Gilbert Symes was born in Shepton Mallett in 1851. He was the third of the nine children of William and Matilda Symes. He moved to Thornbury with his parents in the early 1850s.
By 1871 Gilbert was an apprentice blacksmith living with his parents in St John Street (in a house which would now be in Pullins Green). In 1878 he married Eliza Moon who was born in Shepton Mallett on 11th April 1855. She was the daughter of George Moon, a dairyman and his wife, Eliza. In the 1880 rate book and the 1881 census, Gilbert and Eliza were living in St Mary Street with their two children: William George baptised on 5th March 1879 and Edith Annie baptised on 6th February 1881. This was the house which later became known as 2 St Mary Street. Gilbert was a blacksmith.
In 1891 the family was still living at 2 St Mary Street. They now had three other children in addition to William and Edith: Amy Ethel born in 1883, Maurice Gilbert born on 25th July 1886 and Randolph Hector born in 1888. The 1894 rate book shows that Gilbert is also renting the ‘Malthouse’ adjoining the house where he was living. It looks likely that he was using this as his smithy because two of the previous occupants of this building had also been blacksmiths.
By 1899, Gilbert had moved his business to 8 The Plain, next to The Royal George, the shop that is shown in the photograph above. He was now shown in the 1901 census as having an ironmonger’s shop. He was living there with Eliza and their children: William who was now helping him in the shop, Edith described as ‘mother’s helper’, Amy, a dressmaker, Maurice, an ironmonger’s apprentice, Hector and Winnie, their youngest child, who was born in 1892. The above photograph shows Gilbert with his young assistant, Maurice outside the shop which is still recognizable as the premises next to The Royal George.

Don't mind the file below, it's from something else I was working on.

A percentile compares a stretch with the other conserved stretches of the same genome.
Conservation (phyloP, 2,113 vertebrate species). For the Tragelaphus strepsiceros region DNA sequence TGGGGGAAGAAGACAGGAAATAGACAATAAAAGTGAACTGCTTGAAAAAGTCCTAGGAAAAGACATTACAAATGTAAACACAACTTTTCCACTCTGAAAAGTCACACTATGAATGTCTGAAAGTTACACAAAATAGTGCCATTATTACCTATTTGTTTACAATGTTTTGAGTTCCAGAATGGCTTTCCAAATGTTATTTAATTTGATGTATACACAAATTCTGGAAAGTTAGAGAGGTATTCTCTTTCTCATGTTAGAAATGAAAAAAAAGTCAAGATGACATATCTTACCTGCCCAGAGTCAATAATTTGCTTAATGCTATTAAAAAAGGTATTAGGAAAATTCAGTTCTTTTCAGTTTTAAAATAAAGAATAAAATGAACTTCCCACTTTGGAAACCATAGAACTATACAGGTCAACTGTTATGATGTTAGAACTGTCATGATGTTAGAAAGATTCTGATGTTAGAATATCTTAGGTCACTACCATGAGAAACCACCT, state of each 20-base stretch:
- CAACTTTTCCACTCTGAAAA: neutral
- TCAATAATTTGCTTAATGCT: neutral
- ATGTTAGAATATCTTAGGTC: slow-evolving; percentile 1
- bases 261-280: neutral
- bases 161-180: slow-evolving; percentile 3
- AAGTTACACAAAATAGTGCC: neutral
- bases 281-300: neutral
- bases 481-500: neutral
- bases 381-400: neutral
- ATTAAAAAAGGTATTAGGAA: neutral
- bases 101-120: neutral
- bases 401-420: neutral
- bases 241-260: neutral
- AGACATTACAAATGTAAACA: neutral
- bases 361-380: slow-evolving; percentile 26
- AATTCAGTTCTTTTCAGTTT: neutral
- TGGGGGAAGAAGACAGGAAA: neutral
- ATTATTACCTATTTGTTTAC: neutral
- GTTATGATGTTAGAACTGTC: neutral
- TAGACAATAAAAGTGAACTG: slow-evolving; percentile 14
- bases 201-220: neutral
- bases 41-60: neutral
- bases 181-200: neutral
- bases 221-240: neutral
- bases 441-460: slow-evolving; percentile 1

Gilbert was a very enthusiastic member of Thornbury musical circles. He was associated with the Church choir for over 40 years and he had been a member of the Thornbury Society of Gleemen for many years before he died.
Gilbert had a smithy in a small building at the back of the shop. The property had a huge cellar which ran underneath both the shop and the smithy and this could be accessed from both front and back. Gilbert died on 21st August 1923 aged 72 years. Eliza died in 1942 aged 86 years. They are buried together in Thornbury Cemetery.
Of their children:
William George became Assistant Surveyor to the Rural District Council. He died on 27th December 1972 aged 93 years. His wife, Lois Hedgland Cooper died in 1936. They had two daughters: Cicely and Rhoda. Click here to read more
Amy – was a teacher of the Sunday School. She married Fred Francis, a tailor from Wells in 1915. They had one son, Frederick J born in 1916 who died young, and they a daughter, Ruth, born in Wells in 1918.
Maurice – served for seven years in the Royal Gloucestershire Hussars 5th Provisional Yeomanry and was discharged at Suffolk on 30th December 1915. At the time of his discharge he was 29 years and 7 months old. He had hazel eyes and brown hair. His occupation was of course a blacksmith and farrier. His military record on the Find My Past website has a particularly good reference. It says
“ I have every reason to believe him to be a thoroughly skilled farrier and blacksmith and fit for any position …he may apply for. He has been accustomed to take charge of men at the forge and at shoeing.”